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Franciscan Faith: Sacred Art in Ireland 1600-1750

A new exhibition entitled “Franciscan Faith: Sacred Art in Ireland 1600-1750” opens to the public on Thursday the 15th November at The National Museum of Ireland – Decorative Arts & History, Collins Barracks, Benburb Street, Dublin 7. 

This exhibition coincides with the four hundredth anniversary of the founding, in 1607, of the illustrious Franciscan college at Louvain in the then Spanish Netherlands, now Belgium. It includes religious silver and other material from several of the Franciscan houses, displayed together for the first time. Indeed, many of the pieces have never previously been publicly exhibited.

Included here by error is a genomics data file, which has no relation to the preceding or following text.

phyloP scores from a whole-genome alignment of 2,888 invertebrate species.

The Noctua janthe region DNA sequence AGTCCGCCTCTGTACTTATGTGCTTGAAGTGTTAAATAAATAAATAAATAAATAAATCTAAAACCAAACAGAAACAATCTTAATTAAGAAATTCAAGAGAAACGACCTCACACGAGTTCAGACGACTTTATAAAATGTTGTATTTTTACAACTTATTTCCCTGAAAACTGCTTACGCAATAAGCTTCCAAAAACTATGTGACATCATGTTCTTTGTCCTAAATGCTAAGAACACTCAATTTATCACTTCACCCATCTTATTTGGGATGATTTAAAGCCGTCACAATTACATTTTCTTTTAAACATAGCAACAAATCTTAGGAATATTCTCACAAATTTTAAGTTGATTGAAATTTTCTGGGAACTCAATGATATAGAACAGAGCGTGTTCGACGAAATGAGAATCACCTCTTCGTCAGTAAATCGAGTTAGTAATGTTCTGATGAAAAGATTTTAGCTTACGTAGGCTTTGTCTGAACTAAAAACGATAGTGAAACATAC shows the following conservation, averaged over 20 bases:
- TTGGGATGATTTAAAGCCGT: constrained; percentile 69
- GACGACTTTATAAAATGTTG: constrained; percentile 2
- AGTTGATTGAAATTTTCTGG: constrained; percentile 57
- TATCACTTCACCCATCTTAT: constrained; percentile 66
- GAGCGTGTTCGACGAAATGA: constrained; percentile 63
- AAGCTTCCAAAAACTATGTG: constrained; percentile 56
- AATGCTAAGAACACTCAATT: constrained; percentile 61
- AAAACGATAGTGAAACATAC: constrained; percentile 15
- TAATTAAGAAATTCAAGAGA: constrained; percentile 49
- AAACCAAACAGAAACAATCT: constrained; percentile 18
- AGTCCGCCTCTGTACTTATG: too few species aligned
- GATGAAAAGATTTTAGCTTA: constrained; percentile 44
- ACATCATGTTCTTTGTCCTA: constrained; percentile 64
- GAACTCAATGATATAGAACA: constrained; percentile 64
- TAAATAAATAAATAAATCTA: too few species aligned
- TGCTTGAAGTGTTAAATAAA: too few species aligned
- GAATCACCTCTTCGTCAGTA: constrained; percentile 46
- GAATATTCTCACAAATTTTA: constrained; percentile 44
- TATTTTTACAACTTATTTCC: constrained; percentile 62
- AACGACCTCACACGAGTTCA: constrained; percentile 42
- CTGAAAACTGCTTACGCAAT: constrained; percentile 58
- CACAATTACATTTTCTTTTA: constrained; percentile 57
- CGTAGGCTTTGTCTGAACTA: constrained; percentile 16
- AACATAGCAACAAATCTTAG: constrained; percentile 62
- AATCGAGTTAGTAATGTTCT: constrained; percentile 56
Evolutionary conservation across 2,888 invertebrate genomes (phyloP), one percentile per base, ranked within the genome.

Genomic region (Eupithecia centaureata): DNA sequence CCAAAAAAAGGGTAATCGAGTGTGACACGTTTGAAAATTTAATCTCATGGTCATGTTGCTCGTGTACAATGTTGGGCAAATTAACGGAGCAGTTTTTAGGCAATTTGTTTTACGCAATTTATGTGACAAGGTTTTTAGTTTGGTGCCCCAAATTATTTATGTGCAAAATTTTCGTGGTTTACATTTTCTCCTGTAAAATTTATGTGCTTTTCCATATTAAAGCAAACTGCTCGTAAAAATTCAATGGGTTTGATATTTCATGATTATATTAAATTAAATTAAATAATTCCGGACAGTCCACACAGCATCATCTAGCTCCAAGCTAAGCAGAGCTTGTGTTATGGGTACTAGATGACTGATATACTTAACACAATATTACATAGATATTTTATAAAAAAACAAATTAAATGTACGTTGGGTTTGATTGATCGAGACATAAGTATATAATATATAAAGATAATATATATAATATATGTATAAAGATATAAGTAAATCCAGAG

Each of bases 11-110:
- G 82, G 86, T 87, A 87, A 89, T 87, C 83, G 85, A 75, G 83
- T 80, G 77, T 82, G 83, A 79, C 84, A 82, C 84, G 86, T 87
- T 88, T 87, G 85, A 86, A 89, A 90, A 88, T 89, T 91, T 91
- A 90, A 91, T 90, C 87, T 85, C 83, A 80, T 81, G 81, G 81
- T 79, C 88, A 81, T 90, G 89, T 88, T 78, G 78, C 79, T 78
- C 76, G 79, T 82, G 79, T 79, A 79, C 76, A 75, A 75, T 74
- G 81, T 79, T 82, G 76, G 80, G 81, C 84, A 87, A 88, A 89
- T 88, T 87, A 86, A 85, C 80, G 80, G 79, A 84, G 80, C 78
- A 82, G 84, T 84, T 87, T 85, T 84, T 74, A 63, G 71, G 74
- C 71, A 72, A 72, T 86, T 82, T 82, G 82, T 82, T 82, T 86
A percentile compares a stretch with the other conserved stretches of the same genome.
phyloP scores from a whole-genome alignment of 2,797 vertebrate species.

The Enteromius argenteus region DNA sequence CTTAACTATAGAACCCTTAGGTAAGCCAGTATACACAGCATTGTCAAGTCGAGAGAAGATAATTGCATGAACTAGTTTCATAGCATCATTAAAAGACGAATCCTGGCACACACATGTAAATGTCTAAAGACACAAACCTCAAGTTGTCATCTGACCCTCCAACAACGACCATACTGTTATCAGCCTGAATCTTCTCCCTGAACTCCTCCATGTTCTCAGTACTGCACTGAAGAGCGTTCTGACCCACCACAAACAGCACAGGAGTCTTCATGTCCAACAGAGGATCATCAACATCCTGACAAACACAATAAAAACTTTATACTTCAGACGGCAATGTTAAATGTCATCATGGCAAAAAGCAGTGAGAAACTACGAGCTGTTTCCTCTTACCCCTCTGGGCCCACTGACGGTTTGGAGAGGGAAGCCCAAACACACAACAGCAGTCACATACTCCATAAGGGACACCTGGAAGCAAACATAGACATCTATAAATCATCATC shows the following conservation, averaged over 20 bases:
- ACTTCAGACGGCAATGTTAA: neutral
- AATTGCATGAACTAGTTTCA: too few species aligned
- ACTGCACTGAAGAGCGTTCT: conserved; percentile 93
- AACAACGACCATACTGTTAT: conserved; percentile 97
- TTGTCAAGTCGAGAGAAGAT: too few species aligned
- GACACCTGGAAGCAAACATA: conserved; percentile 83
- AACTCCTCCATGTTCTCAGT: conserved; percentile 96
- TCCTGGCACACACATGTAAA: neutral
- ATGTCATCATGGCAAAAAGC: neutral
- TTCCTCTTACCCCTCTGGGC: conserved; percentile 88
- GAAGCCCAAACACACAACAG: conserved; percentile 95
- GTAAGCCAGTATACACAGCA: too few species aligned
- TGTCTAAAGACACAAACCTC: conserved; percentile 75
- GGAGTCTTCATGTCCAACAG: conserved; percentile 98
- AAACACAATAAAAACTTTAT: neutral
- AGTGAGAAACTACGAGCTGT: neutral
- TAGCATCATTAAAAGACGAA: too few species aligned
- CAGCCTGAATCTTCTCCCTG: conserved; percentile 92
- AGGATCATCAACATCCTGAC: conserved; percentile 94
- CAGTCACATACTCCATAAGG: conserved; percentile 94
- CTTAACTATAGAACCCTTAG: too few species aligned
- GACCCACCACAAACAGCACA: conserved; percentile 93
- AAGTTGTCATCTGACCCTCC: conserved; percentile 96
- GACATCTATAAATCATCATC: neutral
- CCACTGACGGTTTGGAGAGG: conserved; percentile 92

Noting and commemorating the work of the Franciscan Order in Ireland, it traces the history of the Franciscans and their houses during the turbulent period of the seventeenth century and the penal laws of the eighteenth century. It does so in the main through the medium of religious silver, chalices, monstrances, processional crosses and other religious items that were protected and revered amid the upheavals and uncertainty of the time. One of the earliest and most important exhibits is a processional cross, c1500AD, from Multyfarnham in County Westmeath, one of the most important Franciscan friaries.

A lecture series entitled Franciscan Faith: Sacred Art in Ireland 1600-1750 will take place to coincide with the exhibition at Collins Barracks. For further information on the lecture series and for a programme contact the Education and Outreach Department, National Museum of Ireland, Collins Barracks, Benburb Street, Dublin 7.Telephone: 01 648 6453, Email: 

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